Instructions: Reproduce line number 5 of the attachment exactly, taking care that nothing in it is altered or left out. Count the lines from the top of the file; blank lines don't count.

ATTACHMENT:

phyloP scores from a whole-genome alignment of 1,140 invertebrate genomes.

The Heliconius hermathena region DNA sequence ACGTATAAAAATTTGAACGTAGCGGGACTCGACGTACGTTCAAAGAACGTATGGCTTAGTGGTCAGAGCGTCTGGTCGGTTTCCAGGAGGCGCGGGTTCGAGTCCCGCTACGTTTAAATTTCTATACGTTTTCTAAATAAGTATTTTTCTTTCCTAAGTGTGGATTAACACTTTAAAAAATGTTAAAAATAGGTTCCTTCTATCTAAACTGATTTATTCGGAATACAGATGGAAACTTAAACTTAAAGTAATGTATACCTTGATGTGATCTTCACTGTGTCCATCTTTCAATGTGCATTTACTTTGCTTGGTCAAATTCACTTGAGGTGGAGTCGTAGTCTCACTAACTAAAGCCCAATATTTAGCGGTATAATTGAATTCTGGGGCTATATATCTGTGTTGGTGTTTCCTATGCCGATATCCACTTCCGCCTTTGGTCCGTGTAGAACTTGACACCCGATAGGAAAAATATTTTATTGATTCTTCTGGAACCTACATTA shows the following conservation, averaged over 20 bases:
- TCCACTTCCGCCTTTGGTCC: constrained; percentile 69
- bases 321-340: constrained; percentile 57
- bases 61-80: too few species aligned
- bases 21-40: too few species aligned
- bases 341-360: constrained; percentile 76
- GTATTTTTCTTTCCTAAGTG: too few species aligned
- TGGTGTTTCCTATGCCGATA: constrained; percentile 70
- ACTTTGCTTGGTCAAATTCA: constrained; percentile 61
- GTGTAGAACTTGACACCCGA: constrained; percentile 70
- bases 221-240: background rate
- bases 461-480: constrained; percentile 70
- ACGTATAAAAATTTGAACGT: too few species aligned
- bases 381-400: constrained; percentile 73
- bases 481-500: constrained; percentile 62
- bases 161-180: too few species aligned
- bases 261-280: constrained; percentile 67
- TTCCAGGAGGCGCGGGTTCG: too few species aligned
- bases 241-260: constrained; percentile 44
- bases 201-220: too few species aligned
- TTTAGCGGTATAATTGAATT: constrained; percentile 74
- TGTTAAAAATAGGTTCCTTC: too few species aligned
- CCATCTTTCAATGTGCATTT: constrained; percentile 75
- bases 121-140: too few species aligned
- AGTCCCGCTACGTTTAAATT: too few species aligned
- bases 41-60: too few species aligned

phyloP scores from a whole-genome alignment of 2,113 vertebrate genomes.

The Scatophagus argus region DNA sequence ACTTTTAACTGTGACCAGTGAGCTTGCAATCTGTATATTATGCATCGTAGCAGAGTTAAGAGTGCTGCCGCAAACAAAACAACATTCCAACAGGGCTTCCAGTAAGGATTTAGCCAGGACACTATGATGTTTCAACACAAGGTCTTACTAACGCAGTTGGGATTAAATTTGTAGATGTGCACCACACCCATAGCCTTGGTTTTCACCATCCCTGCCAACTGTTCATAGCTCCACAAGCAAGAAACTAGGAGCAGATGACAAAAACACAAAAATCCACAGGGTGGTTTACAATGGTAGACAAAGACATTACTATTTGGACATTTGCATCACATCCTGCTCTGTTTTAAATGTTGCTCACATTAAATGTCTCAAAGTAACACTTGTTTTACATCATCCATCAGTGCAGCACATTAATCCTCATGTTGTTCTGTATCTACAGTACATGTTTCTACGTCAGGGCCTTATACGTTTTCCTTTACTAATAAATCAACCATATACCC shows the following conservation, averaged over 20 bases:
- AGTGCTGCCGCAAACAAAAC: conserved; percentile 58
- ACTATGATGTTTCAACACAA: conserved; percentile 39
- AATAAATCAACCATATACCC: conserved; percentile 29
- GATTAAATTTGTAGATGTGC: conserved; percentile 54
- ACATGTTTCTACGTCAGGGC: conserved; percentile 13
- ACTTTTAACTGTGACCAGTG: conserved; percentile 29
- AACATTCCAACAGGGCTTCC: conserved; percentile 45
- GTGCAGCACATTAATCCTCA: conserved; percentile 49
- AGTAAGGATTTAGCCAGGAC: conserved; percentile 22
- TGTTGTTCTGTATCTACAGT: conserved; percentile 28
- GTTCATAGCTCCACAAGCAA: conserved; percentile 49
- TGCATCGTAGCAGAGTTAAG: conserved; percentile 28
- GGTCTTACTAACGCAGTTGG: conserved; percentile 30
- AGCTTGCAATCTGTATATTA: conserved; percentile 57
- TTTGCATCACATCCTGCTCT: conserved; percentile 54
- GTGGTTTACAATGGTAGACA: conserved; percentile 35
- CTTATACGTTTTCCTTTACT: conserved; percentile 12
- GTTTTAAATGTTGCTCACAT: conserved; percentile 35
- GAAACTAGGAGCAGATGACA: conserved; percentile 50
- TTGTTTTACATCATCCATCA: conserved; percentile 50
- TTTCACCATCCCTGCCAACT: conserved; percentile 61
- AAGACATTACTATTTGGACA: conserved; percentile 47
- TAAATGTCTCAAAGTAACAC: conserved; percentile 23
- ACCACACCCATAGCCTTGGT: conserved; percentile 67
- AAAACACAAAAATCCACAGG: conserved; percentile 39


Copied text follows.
- bases 61-80: too few species aligned